Strain sensor 12 could be a micro electro mechanical system (MEMS) based device, a capacitance based device or any other technology which can measure the deflection or strain on a component or pull on lead 10. Strain sensor 12 could provide a very accurate measurement of the pulling or pushing force of the user on the user interface 6. Pulleys 42 and the cornering or bending of lead 10 around pulleys 42 can add to the force required to move the user interface 6. An accurate measurement of the force exerted by the user can be determined where lead 20 connects to user interface 6.
 Sensor 14 may be a miniature motion based sensor such as an inertial measurement sensor or an angular rate sensor such as a gyro, a laser ring, a piezo or crystal-based sensor such as a thin film piezo-sensor, a global positioning sensor a MEMS gyro, a ring laser gyro, a fiber optic gyro, and accelerometer or a micro-machined vibrating beam sensor. Sensor 14 can measure movement or motion as well as torsion, acceleration and velocity of the user interface. The data can be sent to transmitter 11 and the data can then be sent to computer 60. Using stored motion data the computer 60 can display the path of the user interface 6 and the forces exerted on the user interface 6. A sensor such as an accelerometer could be utilized to measure the percentage of fast twitch and slow twitch muscle fibers utilized during an exercise. Correspondingly, computer 60 could suggest a routine for developing each type of muscle fiber or specific muscles. Sensors 16 and 17 can contact the exercisers skin and detect the users condition. Through skin of the user sensors 16 and 17 can detect human parameters such as body heat, pulse and grip strength.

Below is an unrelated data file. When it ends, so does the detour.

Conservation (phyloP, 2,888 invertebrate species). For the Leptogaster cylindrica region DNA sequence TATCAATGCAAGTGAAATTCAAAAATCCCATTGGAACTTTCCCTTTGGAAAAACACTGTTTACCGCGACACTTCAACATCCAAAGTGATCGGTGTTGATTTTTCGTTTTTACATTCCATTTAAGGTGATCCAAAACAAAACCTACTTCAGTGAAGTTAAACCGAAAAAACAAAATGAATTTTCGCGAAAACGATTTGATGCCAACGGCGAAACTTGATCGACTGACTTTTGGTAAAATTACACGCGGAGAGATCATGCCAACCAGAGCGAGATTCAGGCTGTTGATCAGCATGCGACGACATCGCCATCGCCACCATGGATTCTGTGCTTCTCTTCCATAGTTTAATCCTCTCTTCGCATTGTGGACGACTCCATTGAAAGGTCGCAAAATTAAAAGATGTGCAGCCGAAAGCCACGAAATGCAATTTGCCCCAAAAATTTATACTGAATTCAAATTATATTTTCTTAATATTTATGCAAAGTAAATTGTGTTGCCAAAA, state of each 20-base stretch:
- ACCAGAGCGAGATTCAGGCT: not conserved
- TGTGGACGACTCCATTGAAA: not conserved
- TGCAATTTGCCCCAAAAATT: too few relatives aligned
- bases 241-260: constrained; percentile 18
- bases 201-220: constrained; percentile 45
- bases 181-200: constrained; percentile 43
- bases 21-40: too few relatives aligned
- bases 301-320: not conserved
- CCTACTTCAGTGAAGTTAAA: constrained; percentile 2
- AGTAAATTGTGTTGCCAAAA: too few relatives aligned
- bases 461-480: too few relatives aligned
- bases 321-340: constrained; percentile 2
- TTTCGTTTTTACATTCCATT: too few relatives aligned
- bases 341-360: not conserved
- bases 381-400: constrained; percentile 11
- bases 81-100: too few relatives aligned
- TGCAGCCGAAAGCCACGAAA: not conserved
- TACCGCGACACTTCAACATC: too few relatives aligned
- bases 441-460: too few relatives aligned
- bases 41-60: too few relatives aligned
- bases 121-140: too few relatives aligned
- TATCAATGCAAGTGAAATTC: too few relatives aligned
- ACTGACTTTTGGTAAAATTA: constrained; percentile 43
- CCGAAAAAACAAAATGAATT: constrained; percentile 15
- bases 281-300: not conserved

User input could be provided an data could be displayed in touch sensitive LCD 19 could receive user input and display data during exercise. Three dimensional force vectors and six degrees of measurements can be determined using the sensor data. Combining the sensor data in the user interface 6 with sensor data from the users body from ultrasound, magnetic resonance imaging or X rays, complex nerve and muscle activity can be analyzed. The force vectors and muscle and nerve data can be utilized to provide data for diagnosing problems, or detecting injuries and to monitor recovery or responses to the therapy. Performance data can be stored by the computer 60 by processing position, force and velocity of a body part in complex motion and comparing the motion to a predetermined pattern. Computer 60 can provide real time instruction to the user such the user can correct the motions during the exercise to conform the desired motion. Sensor data can also be used to analyze current performance and suggest changes in motion, exercise routines or strength conditioning that can increase performance, mobility or flexibility, and reduce the possibility of injury, recovery from injury or surgery and to test maximum strength or acceleration, in any given position location or direction. Computer 50 can provide model training motions and feedback to the exerciser as to the motion to be used by the exerciser. It may be desirable for the exerciser to place a reference sensor 19 on his torso or at the base of a body appendage to be exercised to give computer 60 a reference position such that the relational motion of the body appendage can be determined. A motion switch 21 can be placed in the user interface 6 and the sensors can be off until motion switch 21 detects motion and powers up the sensors 12-18 and the transmitter 58. Sensors 12-18 can record position, force, deformation and velocity in relation to the center of gravity, torso or joint of the user. The user interface 6 can be a “basket shape” such as that user interface found in the co-pending applications.